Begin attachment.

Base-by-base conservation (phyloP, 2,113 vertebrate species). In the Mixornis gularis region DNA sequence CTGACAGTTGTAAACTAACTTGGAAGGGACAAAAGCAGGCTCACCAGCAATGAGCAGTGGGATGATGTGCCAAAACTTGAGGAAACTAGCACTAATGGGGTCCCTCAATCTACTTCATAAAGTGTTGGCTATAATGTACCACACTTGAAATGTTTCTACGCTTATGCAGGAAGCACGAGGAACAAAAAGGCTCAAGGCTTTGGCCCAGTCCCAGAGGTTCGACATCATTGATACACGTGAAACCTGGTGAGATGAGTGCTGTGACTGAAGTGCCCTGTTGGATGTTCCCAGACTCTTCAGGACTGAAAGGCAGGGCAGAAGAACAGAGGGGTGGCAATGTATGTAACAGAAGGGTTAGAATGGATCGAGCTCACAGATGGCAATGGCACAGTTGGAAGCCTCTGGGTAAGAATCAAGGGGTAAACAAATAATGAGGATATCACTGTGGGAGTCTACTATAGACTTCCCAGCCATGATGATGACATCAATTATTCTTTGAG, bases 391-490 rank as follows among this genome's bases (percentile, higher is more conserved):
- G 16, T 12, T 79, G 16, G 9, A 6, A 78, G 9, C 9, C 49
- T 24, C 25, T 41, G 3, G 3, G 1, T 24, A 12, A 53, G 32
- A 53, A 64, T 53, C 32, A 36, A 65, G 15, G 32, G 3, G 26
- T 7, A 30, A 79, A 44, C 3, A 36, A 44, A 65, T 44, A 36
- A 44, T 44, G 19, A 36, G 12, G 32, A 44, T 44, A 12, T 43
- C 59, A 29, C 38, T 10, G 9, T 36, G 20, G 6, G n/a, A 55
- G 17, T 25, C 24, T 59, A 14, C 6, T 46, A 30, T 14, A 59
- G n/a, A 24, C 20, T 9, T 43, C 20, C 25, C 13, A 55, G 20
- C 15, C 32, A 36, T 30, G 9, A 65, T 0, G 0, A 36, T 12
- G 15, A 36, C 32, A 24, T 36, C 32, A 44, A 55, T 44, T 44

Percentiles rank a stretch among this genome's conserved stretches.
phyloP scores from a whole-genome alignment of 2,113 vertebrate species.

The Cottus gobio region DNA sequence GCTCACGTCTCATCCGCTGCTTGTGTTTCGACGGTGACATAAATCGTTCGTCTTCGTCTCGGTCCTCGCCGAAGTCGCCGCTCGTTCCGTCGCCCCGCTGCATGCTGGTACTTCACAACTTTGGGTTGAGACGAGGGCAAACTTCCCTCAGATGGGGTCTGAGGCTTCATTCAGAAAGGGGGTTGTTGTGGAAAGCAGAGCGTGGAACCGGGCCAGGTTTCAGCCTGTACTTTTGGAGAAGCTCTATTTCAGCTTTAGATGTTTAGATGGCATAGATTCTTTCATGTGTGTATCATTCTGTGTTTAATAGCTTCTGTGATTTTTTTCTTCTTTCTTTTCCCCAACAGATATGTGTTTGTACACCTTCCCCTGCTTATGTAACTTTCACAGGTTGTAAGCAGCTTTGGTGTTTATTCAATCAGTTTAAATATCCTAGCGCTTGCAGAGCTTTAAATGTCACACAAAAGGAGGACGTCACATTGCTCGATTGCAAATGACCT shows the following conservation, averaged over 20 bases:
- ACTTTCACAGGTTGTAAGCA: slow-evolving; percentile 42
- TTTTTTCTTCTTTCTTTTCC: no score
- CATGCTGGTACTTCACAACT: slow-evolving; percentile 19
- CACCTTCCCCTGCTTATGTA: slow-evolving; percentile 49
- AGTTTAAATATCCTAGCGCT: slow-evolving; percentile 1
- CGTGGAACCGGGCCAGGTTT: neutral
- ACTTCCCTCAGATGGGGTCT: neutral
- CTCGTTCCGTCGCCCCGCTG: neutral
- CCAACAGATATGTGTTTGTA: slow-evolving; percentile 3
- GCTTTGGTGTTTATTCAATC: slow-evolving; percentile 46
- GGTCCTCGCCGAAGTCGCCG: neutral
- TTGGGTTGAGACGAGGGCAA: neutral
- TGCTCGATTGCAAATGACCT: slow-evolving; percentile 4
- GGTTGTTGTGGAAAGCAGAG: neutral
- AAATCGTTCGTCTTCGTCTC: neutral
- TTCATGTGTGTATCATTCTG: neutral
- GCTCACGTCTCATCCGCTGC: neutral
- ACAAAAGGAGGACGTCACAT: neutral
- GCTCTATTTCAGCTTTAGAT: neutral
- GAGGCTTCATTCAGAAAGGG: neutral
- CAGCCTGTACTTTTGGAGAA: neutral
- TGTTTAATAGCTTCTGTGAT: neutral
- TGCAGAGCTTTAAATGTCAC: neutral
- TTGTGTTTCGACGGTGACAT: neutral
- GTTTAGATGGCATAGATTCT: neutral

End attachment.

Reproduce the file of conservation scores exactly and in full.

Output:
Base-by-base conservation (phyloP, 2,113 vertebrate species). In the Mixornis gularis region DNA sequence CTGACAGTTGTAAACTAACTTGGAAGGGACAAAAGCAGGCTCACCAGCAATGAGCAGTGGGATGATGTGCCAAAACTTGAGGAAACTAGCACTAATGGGGTCCCTCAATCTACTTCATAAAGTGTTGGCTATAATGTACCACACTTGAAATGTTTCTACGCTTATGCAGGAAGCACGAGGAACAAAAAGGCTCAAGGCTTTGGCCCAGTCCCAGAGGTTCGACATCATTGATACACGTGAAACCTGGTGAGATGAGTGCTGTGACTGAAGTGCCCTGTTGGATGTTCCCAGACTCTTCAGGACTGAAAGGCAGGGCAGAAGAACAGAGGGGTGGCAATGTATGTAACAGAAGGGTTAGAATGGATCGAGCTCACAGATGGCAATGGCACAGTTGGAAGCCTCTGGGTAAGAATCAAGGGGTAAACAAATAATGAGGATATCACTGTGGGAGTCTACTATAGACTTCCCAGCCATGATGATGACATCAATTATTCTTTGAG, bases 391-490 rank as follows among this genome's bases (percentile, higher is more conserved):
- G 16, T 12, T 79, G 16, G 9, A 6, A 78, G 9, C 9, C 49
- T 24, C 25, T 41, G 3, G 3, G 1, T 24, A 12, A 53, G 32
- A 53, A 64, T 53, C 32, A 36, A 65, G 15, G 32, G 3, G 26
- T 7, A 30, A 79, A 44, C 3, A 36, A 44, A 65, T 44, A 36
- A 44, T 44, G 19, A 36, G 12, G 32, A 44, T 44, A 12, T 43
- C 59, A 29, C 38, T 10, G 9, T 36, G 20, G 6, G n/a, A 55
- G 17, T 25, C 24, T 59, A 14, C 6, T 46, A 30, T 14, A 59
- G n/a, A 24, C 20, T 9, T 43, C 20, C 25, C 13, A 55, G 20
- C 15, C 32, A 36, T 30, G 9, A 65, T 0, G 0, A 36, T 12
- G 15, A 36, C 32, A 24, T 36, C 32, A 44, A 55, T 44, T 44

Percentiles rank a stretch among this genome's conserved stretches.
phyloP scores from a whole-genome alignment of 2,113 vertebrate species.

The Cottus gobio region DNA sequence GCTCACGTCTCATCCGCTGCTTGTGTTTCGACGGTGACATAAATCGTTCGTCTTCGTCTCGGTCCTCGCCGAAGTCGCCGCTCGTTCCGTCGCCCCGCTGCATGCTGGTACTTCACAACTTTGGGTTGAGACGAGGGCAAACTTCCCTCAGATGGGGTCTGAGGCTTCATTCAGAAAGGGGGTTGTTGTGGAAAGCAGAGCGTGGAACCGGGCCAGGTTTCAGCCTGTACTTTTGGAGAAGCTCTATTTCAGCTTTAGATGTTTAGATGGCATAGATTCTTTCATGTGTGTATCATTCTGTGTTTAATAGCTTCTGTGATTTTTTTCTTCTTTCTTTTCCCCAACAGATATGTGTTTGTACACCTTCCCCTGCTTATGTAACTTTCACAGGTTGTAAGCAGCTTTGGTGTTTATTCAATCAGTTTAAATATCCTAGCGCTTGCAGAGCTTTAAATGTCACACAAAAGGAGGACGTCACATTGCTCGATTGCAAATGACCT shows the following conservation, averaged over 20 bases:
- ACTTTCACAGGTTGTAAGCA: slow-evolving; percentile 42
- TTTTTTCTTCTTTCTTTTCC: no score
- CATGCTGGTACTTCACAACT: slow-evolving; percentile 19
- CACCTTCCCCTGCTTATGTA: slow-evolving; percentile 49
- AGTTTAAATATCCTAGCGCT: slow-evolving; percentile 1
- CGTGGAACCGGGCCAGGTTT: neutral
- ACTTCCCTCAGATGGGGTCT: neutral
- CTCGTTCCGTCGCCCCGCTG: neutral
- CCAACAGATATGTGTTTGTA: slow-evolving; percentile 3
- GCTTTGGTGTTTATTCAATC: slow-evolving; percentile 46
- GGTCCTCGCCGAAGTCGCCG: neutral
- TTGGGTTGAGACGAGGGCAA: neutral
- TGCTCGATTGCAAATGACCT: slow-evolving; percentile 4
- GGTTGTTGTGGAAAGCAGAG: neutral
- AAATCGTTCGTCTTCGTCTC: neutral
- TTCATGTGTGTATCATTCTG: neutral
- GCTCACGTCTCATCCGCTGC: neutral
- ACAAAAGGAGGACGTCACAT: neutral
- GCTCTATTTCAGCTTTAGAT: neutral
- GAGGCTTCATTCAGAAAGGG: neutral
- CAGCCTGTACTTTTGGAGAA: neutral
- TGTTTAATAGCTTCTGTGAT: neutral
- TGCAGAGCTTTAAATGTCAC: neutral
- TTGTGTTTCGACGGTGACAT: neutral
- GTTTAGATGGCATAGATTCT: neutral